Editorial: We are in the election fever, when much is promised, but often not delivered after the election is over. We as voters must always ask ourselves why is this being said now, as in March 2015, Downing Street had said it had no current plans to alter its policy towards gay men convicted of crimes under draconian gross indecency laws but will “consider” a petition put forward by the codebreaker’s family to pardon 49,000 men. Think carefully about your vote, and make certain you know what your candidates views on LGBT matters are, as well as their party’s!
Cameron Pledges Pardons for ‘Outdated’ U.K. Gay-Sex Convictions
3:35 PM BST
April 14, 2015
U.K. Prime Minister David Cameron pledged to posthumously pardon people convicted of historic gay-sex offenses if his Conservative Party wins the May 7 general election.
The commitment, which closely matches one made by opposition Labour Party leader Ed Miliband in March, would erase the criminal records of people if their activities would no longer be offenses, the Tories said in their manifesto published Tuesday.
“We will build on the posthumous pardon of Enigma codebreaker Alan Turing, who committed suicide following his conviction for gross indecency, with a broader measure to lift the blight of outdated convictions of this nature,” according to the manifesto. The pioneering computer scientist received a royal pardon for his 1952 conviction in 2013, 59 years after his death.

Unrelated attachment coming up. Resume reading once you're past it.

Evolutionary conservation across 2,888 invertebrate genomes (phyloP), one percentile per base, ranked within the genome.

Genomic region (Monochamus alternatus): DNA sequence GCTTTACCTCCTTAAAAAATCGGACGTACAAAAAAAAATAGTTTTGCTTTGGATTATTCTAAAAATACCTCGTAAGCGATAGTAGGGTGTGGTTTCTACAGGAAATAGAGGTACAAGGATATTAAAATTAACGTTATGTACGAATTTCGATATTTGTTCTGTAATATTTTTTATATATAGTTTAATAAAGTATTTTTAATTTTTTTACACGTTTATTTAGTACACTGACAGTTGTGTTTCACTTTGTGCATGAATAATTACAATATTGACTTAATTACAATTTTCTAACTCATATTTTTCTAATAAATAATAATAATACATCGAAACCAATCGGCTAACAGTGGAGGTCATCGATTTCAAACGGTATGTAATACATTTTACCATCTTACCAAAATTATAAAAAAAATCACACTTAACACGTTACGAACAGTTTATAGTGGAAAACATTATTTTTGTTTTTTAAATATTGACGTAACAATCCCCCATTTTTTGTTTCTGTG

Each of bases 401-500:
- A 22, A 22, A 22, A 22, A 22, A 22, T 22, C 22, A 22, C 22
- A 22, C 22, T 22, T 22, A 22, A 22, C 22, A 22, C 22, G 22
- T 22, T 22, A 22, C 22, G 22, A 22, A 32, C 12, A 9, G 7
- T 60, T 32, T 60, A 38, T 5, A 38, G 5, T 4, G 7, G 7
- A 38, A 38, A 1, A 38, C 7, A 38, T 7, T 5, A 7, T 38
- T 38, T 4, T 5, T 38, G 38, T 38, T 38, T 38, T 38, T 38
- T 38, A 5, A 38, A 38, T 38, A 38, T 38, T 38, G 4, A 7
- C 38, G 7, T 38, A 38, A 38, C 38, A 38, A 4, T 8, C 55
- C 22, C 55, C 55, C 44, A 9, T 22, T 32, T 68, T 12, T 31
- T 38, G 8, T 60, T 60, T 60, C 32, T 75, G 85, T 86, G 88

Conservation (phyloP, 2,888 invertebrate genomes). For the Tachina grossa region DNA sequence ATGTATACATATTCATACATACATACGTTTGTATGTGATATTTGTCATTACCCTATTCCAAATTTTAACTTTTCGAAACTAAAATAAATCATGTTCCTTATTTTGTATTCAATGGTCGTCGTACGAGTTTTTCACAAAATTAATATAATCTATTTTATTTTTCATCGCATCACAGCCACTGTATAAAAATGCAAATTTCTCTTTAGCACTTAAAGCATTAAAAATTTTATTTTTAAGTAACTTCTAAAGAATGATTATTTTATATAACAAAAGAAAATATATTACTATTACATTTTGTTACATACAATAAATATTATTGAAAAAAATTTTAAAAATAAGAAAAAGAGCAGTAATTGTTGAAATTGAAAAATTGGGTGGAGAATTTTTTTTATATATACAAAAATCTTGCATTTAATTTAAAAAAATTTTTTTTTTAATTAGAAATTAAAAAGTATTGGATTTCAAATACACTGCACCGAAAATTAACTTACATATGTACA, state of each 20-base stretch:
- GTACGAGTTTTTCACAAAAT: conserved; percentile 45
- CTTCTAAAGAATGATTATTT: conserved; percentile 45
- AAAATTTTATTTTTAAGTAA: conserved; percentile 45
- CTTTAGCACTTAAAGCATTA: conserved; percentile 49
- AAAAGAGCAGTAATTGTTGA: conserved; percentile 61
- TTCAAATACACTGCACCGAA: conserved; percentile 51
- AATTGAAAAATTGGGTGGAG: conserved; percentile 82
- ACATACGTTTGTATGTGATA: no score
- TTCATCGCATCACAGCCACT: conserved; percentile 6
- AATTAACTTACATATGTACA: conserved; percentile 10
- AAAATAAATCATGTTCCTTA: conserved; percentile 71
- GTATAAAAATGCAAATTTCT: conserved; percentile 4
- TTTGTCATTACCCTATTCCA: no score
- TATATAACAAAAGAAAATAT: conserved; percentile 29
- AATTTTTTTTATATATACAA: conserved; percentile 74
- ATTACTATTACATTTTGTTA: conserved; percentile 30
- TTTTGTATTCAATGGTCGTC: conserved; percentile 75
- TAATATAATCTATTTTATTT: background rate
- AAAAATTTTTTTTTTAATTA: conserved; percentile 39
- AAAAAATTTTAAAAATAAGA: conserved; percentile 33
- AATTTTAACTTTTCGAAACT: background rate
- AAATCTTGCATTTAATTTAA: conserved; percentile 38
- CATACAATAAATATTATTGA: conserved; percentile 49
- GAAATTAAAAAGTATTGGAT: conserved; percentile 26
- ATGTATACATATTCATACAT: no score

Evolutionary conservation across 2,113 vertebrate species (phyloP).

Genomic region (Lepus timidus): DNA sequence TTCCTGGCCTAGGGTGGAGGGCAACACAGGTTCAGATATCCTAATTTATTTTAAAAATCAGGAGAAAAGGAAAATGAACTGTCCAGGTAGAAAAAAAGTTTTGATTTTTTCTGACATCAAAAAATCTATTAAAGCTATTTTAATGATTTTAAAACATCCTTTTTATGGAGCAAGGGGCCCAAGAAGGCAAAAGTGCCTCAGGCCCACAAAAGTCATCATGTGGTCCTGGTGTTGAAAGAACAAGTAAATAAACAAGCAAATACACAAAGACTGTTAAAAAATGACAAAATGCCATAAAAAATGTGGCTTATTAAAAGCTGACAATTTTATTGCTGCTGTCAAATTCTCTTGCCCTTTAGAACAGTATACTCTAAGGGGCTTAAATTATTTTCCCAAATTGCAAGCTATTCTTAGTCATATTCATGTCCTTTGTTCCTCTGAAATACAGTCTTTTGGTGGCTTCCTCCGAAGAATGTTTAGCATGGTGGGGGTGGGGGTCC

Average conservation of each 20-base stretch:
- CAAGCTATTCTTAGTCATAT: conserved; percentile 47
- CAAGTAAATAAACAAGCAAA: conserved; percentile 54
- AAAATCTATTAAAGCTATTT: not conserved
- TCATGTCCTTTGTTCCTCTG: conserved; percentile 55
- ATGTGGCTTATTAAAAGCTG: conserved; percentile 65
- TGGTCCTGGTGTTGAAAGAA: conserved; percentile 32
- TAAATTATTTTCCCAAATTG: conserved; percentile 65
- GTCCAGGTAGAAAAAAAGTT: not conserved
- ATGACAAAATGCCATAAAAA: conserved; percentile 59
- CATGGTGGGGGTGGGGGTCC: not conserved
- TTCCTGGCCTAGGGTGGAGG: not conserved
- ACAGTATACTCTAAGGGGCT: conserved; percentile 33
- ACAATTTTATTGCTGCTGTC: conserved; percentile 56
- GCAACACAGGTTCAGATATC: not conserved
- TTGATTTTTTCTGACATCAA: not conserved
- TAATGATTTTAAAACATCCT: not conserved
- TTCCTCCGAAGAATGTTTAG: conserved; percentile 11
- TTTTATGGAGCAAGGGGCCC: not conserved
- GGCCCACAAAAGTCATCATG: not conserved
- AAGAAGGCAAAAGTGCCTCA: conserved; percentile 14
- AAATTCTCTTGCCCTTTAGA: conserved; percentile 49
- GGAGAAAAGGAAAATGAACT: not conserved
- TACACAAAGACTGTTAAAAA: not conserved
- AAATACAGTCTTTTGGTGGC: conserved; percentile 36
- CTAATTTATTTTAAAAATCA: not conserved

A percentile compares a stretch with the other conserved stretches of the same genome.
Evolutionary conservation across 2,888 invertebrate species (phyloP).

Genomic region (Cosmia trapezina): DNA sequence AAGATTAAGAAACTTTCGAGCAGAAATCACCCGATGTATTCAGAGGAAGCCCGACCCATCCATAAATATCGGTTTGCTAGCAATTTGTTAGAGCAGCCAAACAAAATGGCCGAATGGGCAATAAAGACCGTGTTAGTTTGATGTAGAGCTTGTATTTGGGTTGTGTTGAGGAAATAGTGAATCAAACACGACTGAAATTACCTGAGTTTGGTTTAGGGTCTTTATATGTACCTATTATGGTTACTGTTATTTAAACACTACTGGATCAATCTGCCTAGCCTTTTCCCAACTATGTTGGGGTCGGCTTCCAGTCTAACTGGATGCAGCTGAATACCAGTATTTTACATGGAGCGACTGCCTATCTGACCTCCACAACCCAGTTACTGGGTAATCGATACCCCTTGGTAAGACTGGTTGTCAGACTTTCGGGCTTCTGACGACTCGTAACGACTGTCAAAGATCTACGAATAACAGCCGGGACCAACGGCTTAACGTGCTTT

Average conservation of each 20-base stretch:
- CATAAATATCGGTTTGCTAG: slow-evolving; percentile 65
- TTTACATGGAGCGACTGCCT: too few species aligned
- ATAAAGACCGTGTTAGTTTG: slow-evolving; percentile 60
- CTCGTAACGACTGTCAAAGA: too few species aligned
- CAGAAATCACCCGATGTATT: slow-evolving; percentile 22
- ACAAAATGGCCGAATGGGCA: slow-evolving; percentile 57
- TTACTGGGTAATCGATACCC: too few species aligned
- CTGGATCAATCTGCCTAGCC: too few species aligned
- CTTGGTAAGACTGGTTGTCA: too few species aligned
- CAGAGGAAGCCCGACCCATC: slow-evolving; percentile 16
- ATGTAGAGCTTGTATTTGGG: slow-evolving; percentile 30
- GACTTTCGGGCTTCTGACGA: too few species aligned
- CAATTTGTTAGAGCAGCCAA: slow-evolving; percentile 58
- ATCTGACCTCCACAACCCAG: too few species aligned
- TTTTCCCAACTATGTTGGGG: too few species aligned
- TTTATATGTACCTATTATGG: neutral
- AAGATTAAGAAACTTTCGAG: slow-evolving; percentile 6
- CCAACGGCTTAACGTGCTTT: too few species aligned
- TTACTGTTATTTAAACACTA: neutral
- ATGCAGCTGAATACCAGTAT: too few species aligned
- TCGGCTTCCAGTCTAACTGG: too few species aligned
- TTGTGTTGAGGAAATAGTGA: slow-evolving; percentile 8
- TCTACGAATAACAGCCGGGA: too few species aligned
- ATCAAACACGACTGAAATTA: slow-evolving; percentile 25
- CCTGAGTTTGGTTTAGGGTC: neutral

The offense of gross indecency, which came into law in 1885, made sex between men illegal and was only overturned in 1967 when it became legal over the age of 21 without anyone else present. The age of consent was reduced to 16 — in line with heterosexual sex — in 2001.
The Protection of Freedoms Act in 2012 made it possible for living people convicted of “decriminalized consensual-sex offenses” to apply to the home secretary for their criminal records to be disregarded during checks by courts or on behalf of employers.
Thousands of British men still suffer from historic charges “even though they would be completely innocent of any crime today,” the Tories said. “Many others are dead and cannot correct this injustice themselves through the legal process we have introduced while in government. So we will introduce a new law that will pardon those people, and right these wrongs.”